Jack Bellis crash trial: Cars took part in 'rolling races' prior to fatal crash (From Warrington Guardian)
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Jack Bellis crash trial: Cars took part in 'rolling races' prior to fatal crash
5:00pm Friday 21st March 2014 in News
CAR enthusiasts watched speeding vehicles race along Warrington Road in the hour before 19-year-old Jack Bellis was killed in a fatal crash, a court heard.
Gareth David Owen Jones, aged 23, from Widnes, is on trial accused of killing Mr Bellis from Padgate, who was driving a motorcycle when he crashed into Jones’ car on October 14, 2012.
He denies charges causing death by dangerous driving and an alternative count of causing death by careless or inconsiderable driving.
Witness Michael Hotsworth described two cars, which were not involved in the crash, as taking part in a ‘rolling race’ in a statement to police on January 6, 2013, prior to the collision.
Mr Hotsworth said: “Both vehicles were side by side. I would say they were racing at speeds up to 100 mph.”
Later in the statement, it was estimated that vehicles had actually been driving between 100 to 130 mph by Mr Hotsworth.
When asked if this type of racing was dangerous, Mr Hotworth replied ‘yes’ but said he did not see Jones’ car until after the collision and denied that Jones had been racing.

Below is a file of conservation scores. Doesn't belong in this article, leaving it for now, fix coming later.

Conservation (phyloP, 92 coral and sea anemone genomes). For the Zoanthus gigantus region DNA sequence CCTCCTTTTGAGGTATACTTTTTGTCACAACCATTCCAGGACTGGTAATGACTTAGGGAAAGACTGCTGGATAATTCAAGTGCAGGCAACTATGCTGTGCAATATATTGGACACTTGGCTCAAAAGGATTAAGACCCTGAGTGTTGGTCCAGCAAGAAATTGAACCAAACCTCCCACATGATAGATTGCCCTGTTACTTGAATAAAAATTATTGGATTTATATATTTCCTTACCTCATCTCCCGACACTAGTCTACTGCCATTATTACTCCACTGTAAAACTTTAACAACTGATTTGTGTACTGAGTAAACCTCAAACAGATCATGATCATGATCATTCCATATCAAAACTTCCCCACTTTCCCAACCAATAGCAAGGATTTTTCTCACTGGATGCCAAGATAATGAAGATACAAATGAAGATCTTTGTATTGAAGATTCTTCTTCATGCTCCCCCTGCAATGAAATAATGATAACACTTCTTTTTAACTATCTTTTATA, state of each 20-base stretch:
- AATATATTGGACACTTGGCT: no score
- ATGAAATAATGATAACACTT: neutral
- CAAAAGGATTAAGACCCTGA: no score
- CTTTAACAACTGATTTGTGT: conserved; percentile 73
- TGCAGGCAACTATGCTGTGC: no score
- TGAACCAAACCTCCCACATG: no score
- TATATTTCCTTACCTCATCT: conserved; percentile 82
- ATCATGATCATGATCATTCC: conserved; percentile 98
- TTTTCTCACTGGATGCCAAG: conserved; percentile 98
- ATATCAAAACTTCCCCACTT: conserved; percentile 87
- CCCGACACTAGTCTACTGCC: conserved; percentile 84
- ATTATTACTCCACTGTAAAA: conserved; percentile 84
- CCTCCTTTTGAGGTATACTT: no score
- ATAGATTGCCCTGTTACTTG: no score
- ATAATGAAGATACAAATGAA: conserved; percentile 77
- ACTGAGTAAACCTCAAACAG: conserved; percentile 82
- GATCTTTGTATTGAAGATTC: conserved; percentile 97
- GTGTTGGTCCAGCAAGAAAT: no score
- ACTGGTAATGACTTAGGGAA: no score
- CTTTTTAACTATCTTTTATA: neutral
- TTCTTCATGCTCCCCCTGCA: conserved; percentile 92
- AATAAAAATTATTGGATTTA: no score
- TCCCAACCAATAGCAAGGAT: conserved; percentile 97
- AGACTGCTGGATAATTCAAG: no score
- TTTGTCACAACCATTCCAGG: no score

Witness Kirsty Payne also said she had seen cars travelling up and down the road ‘above the speed limit’ but said it had not caused her any concern.
The court heard on Monday how the incident had happened at a ‘car cruising club’, which had been organised on Facebook.
Christopher Filkins, who has known Jones since high school, said: “I have known Gaz for a while and he has always been a Sunday driver.”
Mr Filkins said he had not seen any cars driving side by side but had seen Mr Bellis riding on his bike at speeds estimated between 80 to 100 mph.
He said: “Jack was flying up and down the road. I had my back to the road but every time he came into view I would have a quick look.”
Mr Filkins also said he saw Jones indicating to the left before the collision.
Lieutenant Matthew Wright, who is Jones’ chief commanding officer in the Army, said the defendant was of ‘sound judgement at all times’ and expected him to be promoted to the next rank in the next 12 months.
Jones, who is a driver in the army after joining in September 2007, always set a good example to his comrades, the court heard.
“He was a committed soldier,” said Lieutenant Wright.
Jones has pleaded not guilty to causing death by dangerous driving and an alternative count of causing death by careless or inconsiderable driving.
The defence closed their case today, Friday. The trial will continue on Monday with the jury expected to retire to decide a verdict later that day.